Field testing and use
I’ve been using this little hawk on and off around the property for almost a year, mostly for small, family camping type chores. (We’re on 17 acres, with a creek and some woods, and my kids like to camp here.) I also took the hawk out for a field test alongside the Gransfors Bruks Wildlife Hatchet, the latter being an iconic Swedish design that’s popular with bushcrafters and is in about the same street price range as the HatchetHawk.
I’ll go ahead and give away the ending, here: as much as I want to love the Genzow — in terms of design and materials it tweaks all my blade nerd knobs — I’m disappointed to report that I pretty strongly prefer the Wildlife Hatchet to it in real-world use. And when I say I was “disappointed,” I spent an afternoon cutting, stitching, and dying a custom mask for this thing — that’s how committed I was to it!
The problem I had with the HatchetHawk was twofold:
- The HatchetHawk’s synthetic handle transmits significantly more shock to the hand than the GB’s wooden handle, so that it fatigued me much faster.
- The HatchetHawk’s thin, light head and flat grind means that nailing the precise angle of attack is critical to biting deeply into the wood. There isn’t nearly as much margin for a non-expert, normie prepper to make errors with the Sypderco as there is with the Gransfors Bruks.
I imagine if you’re Martin Genzow, or some equivalent expert at axecraft, you’d get far better results with the HatchetHawk than I was able to get. I noticed that when I was able to swing it just right, it bit deeply into the wood without bouncing off and rattling my palm and wrist. But these lucky strikes were few and far between, for me. I’m just not good enough with a hatchet to really make this tool work.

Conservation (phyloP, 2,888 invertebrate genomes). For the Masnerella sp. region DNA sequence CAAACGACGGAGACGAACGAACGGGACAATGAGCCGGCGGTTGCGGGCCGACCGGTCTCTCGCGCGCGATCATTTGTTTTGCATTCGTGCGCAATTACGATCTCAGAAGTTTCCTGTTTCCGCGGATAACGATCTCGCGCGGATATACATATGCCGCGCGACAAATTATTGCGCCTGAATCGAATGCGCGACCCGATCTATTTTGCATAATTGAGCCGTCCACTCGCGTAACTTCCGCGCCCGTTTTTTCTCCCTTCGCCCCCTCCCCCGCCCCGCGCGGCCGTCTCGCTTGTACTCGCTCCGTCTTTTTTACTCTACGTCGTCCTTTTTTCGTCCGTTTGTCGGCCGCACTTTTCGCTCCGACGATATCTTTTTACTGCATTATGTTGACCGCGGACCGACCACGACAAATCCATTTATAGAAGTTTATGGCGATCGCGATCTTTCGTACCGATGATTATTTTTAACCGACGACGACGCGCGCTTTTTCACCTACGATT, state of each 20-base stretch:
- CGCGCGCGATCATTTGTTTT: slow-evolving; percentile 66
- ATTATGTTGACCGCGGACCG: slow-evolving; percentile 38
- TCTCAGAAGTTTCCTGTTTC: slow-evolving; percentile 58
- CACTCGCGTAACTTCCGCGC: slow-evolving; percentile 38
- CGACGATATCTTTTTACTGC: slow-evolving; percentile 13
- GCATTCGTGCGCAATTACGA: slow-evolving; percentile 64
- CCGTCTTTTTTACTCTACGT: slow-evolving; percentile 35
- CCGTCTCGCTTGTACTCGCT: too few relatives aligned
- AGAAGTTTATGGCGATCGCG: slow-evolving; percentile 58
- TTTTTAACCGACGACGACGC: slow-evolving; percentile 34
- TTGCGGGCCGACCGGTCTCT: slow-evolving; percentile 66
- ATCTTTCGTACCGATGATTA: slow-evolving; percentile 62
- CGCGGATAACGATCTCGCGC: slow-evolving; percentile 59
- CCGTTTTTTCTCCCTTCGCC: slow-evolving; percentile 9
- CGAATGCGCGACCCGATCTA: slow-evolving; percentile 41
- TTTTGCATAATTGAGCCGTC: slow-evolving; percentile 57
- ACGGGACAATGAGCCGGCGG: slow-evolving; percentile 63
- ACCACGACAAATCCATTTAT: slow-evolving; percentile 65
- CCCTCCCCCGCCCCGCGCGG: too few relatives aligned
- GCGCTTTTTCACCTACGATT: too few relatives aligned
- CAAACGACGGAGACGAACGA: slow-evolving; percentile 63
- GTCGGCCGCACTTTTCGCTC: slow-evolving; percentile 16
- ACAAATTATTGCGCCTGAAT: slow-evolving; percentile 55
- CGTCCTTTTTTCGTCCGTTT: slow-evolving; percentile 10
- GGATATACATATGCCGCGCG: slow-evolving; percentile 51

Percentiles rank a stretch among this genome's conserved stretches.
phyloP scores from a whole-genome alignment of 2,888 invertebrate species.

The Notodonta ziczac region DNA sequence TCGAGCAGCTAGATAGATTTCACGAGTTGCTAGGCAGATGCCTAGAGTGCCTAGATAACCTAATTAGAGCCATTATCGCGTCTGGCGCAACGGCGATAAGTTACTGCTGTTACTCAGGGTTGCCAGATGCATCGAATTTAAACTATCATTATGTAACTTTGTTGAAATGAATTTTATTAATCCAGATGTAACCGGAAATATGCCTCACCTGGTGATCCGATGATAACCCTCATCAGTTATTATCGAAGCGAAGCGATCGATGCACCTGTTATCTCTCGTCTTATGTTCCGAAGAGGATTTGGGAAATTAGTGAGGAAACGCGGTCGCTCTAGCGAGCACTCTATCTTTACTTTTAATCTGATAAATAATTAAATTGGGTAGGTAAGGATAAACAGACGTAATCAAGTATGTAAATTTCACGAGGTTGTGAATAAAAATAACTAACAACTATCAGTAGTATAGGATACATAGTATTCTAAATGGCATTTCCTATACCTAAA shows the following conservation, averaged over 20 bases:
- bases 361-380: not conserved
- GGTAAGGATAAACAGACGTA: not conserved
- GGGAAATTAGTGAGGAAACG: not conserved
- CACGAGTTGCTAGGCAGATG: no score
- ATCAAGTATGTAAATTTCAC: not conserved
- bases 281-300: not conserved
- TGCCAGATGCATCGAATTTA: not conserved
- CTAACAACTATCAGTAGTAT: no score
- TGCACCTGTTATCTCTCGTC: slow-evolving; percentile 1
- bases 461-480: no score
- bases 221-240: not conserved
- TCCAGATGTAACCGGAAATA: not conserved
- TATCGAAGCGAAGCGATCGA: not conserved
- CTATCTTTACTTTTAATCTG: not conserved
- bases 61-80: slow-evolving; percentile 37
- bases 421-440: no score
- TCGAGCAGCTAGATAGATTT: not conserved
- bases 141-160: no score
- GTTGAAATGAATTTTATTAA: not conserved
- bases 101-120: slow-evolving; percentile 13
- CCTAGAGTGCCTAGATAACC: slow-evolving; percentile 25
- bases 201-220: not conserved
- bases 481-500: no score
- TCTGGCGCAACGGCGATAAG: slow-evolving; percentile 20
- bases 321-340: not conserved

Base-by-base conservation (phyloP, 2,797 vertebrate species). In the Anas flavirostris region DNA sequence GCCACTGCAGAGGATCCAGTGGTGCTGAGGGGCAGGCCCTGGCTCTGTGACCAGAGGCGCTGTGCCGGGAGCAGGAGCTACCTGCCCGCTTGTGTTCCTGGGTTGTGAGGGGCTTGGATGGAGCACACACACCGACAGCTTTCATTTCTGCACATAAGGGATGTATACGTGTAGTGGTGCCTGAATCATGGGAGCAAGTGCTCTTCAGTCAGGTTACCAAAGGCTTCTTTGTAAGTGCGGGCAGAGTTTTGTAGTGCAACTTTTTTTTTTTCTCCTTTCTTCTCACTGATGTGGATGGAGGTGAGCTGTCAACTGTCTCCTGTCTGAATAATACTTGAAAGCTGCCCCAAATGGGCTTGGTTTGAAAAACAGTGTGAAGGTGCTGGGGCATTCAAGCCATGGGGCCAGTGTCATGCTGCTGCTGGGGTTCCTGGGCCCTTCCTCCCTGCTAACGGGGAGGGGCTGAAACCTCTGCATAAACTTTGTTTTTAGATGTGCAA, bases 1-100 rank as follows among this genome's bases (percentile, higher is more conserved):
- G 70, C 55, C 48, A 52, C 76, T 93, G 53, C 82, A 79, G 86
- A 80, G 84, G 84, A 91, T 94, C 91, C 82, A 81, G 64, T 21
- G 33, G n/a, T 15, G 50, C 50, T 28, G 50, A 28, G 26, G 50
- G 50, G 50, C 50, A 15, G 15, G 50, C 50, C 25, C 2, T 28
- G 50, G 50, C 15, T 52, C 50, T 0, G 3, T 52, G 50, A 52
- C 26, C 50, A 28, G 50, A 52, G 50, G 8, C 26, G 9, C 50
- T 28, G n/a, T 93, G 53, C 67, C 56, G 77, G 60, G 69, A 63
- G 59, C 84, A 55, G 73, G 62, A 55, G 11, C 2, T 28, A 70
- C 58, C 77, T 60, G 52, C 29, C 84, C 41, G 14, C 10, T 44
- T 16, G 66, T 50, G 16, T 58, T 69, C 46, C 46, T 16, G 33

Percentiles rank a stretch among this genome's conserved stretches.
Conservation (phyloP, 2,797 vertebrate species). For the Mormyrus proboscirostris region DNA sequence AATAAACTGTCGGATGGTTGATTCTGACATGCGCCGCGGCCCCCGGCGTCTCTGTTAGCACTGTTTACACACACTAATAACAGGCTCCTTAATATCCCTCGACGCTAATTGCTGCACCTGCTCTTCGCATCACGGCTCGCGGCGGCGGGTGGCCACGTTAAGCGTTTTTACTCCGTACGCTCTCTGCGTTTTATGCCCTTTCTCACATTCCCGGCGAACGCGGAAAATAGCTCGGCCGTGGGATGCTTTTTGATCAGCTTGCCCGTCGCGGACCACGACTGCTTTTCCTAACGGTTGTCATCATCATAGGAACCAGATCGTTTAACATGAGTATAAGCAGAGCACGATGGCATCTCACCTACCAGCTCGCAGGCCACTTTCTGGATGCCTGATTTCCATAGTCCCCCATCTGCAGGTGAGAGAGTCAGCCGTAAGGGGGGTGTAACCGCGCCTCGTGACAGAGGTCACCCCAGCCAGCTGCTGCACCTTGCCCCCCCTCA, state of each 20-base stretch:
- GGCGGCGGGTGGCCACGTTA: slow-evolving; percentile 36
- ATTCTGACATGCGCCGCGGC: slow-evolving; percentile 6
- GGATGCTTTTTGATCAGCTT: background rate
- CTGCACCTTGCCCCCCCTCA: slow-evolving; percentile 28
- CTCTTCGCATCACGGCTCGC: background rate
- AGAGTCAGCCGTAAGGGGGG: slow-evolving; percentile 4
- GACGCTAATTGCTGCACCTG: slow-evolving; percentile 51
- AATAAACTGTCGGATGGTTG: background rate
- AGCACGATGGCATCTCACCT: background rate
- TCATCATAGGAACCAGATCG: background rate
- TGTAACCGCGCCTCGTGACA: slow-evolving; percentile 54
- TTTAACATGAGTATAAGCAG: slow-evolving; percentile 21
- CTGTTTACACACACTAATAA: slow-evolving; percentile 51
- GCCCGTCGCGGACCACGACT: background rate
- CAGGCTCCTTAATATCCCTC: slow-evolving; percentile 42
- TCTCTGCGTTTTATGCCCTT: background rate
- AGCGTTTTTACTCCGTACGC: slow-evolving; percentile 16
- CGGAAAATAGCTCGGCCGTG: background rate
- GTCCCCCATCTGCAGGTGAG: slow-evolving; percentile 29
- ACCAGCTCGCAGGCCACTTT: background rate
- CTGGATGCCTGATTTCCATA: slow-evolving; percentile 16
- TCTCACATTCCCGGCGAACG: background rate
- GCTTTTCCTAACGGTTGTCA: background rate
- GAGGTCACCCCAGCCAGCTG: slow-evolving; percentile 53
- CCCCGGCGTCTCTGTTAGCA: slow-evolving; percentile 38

The Wildlife Hatchet, in contrast, transmitted very little shock to my hands on the many off blows I struck with it. The wood handle flexed and absorbed the shock, and it was quite comfortable to keep whacking at the limb until I made good progress.
It’s also the case that there’s a bit of a negative feedback loop with the HatchetHawk, in that the more strikes you miss, the more tired you get from the shock; and the more tired you get, the more you miss. This dynamic meant that I tended to run out of gas very, very quickly.
The hawk works a lot better when you’re doing lighter, more craft-oriented chopping chores. Sharpening a stake, skinning branch or log, making notches and grooves for shelter building or firecraft — that’s the kind of small hatchet work the hawk can handle well enough. But again, I found the Wildlife Hatchet easier to work with, despite the latter’s convex edge that makes it less suited for carving.
The issue, as you can see from the pictures below, is that I can choke up a lot further on the Wildlife Hatchet, placing my palm on the poll directly behind the working edge and pushing straight forward to shave and carve. With the HatchetHawk, you can only get up so high before hammer stops you, so there is always some torque on your wrist.
If you’re a master of axecraft, or even a moderately good hatchet user, then the Spyderco Genzow HatchetHawk’s combination of materials, design, and pedigree make it worth a serious look.
But for ordinary preppers, the vast majority of whom are even less experienced than I am with a hatchet, I cannot recommend it. For the same amount of money, you’re better off with a premium, wood-handled hatchet from Gransfors Bruks, Hults Bruk, Council Tool, Helko, or a similar top-tier maker. You’ll have an easier, more productive time with a traditional design, and when the handle inevitably breaks you can whittle a workable replacement with a little patience and elbow grease.
So as gorgeous as the total HatchetHawk package is, and as much as I wanted to love it, it’s just too specialized to find a place in the average prepper’s toolbox.